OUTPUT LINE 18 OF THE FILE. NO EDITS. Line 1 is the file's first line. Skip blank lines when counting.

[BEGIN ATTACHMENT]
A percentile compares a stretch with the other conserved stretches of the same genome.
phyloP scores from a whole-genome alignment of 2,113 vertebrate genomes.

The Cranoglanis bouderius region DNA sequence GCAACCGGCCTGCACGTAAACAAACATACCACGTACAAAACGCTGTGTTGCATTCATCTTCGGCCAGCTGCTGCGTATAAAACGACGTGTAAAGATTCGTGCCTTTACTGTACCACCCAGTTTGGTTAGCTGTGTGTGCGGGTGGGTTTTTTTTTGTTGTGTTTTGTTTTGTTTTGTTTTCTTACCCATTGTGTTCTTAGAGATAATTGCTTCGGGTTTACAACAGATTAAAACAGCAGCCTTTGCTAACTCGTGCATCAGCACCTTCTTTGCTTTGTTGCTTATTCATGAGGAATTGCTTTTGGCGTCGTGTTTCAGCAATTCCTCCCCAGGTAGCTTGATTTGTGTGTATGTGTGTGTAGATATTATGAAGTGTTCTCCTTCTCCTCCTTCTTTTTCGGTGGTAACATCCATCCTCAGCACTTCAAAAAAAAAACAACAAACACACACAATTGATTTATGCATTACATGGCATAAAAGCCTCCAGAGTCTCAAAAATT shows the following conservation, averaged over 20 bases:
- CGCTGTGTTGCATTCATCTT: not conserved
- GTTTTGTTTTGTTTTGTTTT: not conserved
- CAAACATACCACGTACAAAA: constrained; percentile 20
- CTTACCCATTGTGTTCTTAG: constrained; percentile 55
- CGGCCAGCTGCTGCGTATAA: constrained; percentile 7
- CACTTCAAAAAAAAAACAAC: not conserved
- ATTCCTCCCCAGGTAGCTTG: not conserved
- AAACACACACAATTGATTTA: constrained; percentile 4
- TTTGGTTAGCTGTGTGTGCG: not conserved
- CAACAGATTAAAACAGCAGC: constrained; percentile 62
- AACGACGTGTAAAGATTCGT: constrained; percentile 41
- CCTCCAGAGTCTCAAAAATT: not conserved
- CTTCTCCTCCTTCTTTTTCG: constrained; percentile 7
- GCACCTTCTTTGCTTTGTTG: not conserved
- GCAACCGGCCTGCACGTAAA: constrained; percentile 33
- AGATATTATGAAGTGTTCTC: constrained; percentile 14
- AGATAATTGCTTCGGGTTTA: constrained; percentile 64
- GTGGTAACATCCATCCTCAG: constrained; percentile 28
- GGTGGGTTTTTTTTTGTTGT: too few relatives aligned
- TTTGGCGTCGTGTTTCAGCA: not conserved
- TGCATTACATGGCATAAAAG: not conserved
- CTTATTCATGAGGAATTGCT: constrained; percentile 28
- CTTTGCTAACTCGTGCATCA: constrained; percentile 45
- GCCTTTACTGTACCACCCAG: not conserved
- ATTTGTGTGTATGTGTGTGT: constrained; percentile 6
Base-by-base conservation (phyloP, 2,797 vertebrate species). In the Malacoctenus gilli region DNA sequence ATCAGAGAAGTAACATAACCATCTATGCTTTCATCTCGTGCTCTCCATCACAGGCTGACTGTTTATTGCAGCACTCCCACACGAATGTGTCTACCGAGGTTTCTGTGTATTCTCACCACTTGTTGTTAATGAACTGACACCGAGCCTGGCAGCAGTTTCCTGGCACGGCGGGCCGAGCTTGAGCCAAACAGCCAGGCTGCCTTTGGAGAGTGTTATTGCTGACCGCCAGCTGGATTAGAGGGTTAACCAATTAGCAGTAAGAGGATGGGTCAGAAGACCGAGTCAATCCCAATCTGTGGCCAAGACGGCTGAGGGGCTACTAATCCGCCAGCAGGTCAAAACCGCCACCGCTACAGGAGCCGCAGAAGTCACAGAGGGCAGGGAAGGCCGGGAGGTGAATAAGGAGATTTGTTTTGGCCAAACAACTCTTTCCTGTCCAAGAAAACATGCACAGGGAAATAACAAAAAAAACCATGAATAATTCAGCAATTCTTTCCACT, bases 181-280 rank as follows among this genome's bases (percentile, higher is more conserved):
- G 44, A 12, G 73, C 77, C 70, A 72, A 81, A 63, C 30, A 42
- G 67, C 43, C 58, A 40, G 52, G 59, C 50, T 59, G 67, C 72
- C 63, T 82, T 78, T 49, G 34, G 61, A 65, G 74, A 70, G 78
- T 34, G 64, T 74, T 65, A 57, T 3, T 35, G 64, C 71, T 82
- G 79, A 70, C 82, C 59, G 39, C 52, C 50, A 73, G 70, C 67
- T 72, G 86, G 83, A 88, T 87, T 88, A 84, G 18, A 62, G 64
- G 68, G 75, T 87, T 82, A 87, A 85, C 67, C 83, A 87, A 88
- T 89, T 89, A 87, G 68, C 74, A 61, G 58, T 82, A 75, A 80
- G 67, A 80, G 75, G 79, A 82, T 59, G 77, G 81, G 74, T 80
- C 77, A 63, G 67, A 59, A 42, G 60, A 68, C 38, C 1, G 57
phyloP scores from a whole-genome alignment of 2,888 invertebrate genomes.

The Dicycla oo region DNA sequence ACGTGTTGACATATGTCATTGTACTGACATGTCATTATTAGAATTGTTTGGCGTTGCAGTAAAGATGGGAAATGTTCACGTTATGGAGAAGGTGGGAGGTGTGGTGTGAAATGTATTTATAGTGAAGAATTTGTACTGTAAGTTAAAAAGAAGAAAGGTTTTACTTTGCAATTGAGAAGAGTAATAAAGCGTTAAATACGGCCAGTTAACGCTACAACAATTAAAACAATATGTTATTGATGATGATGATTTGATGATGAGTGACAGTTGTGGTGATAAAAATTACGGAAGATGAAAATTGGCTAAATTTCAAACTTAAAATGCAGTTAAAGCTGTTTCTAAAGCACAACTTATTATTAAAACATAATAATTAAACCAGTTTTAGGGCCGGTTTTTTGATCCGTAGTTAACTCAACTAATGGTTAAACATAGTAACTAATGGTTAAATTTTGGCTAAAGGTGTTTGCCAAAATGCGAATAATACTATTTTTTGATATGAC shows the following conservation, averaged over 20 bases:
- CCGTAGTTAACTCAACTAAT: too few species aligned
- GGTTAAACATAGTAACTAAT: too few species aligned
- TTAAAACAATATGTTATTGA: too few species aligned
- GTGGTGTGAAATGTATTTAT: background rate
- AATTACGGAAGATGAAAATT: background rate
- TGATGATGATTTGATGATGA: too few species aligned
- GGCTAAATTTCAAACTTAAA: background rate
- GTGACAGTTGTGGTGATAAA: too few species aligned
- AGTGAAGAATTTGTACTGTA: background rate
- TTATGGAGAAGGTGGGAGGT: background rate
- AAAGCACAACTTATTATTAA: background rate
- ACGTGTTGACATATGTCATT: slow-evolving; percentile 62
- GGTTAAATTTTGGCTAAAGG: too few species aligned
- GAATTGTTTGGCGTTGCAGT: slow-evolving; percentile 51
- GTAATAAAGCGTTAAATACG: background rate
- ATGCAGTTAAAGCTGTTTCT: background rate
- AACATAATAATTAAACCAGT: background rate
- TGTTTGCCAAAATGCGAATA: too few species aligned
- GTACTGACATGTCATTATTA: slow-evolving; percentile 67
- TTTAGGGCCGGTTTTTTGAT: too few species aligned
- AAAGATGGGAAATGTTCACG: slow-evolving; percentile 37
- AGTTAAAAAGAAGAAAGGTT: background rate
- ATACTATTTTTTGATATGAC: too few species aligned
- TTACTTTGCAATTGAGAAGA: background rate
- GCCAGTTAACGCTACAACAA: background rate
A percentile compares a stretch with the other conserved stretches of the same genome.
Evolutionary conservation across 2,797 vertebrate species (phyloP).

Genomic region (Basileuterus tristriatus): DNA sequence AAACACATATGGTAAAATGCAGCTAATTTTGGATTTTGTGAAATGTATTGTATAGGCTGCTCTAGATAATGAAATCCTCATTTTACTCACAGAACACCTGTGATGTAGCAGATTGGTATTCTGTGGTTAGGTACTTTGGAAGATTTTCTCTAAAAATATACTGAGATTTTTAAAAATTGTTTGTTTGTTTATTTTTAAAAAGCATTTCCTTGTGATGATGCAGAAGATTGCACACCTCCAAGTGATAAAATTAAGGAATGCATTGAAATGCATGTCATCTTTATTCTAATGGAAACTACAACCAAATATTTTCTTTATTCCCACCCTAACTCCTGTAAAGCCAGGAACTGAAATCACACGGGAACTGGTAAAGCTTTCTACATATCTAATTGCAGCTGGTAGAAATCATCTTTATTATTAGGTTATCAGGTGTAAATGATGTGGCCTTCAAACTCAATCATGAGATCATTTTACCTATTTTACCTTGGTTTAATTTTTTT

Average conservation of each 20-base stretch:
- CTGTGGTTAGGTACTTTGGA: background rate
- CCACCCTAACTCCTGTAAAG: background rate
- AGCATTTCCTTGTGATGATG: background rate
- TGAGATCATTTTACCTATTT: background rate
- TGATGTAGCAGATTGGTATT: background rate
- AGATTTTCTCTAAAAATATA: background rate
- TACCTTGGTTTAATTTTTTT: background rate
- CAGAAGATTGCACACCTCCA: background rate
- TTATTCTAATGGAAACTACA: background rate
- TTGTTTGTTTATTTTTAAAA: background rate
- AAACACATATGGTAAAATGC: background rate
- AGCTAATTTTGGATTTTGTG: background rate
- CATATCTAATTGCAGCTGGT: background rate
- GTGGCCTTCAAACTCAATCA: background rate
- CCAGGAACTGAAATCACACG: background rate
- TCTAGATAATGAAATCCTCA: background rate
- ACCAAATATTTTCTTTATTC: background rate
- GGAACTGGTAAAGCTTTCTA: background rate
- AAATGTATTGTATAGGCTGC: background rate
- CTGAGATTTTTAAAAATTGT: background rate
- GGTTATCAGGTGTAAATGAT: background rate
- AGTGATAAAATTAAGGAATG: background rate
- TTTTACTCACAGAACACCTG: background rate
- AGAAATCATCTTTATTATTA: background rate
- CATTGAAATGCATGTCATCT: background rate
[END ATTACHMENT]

- GCAACCGGCCTGCACGTAAA: constrained; percentile 33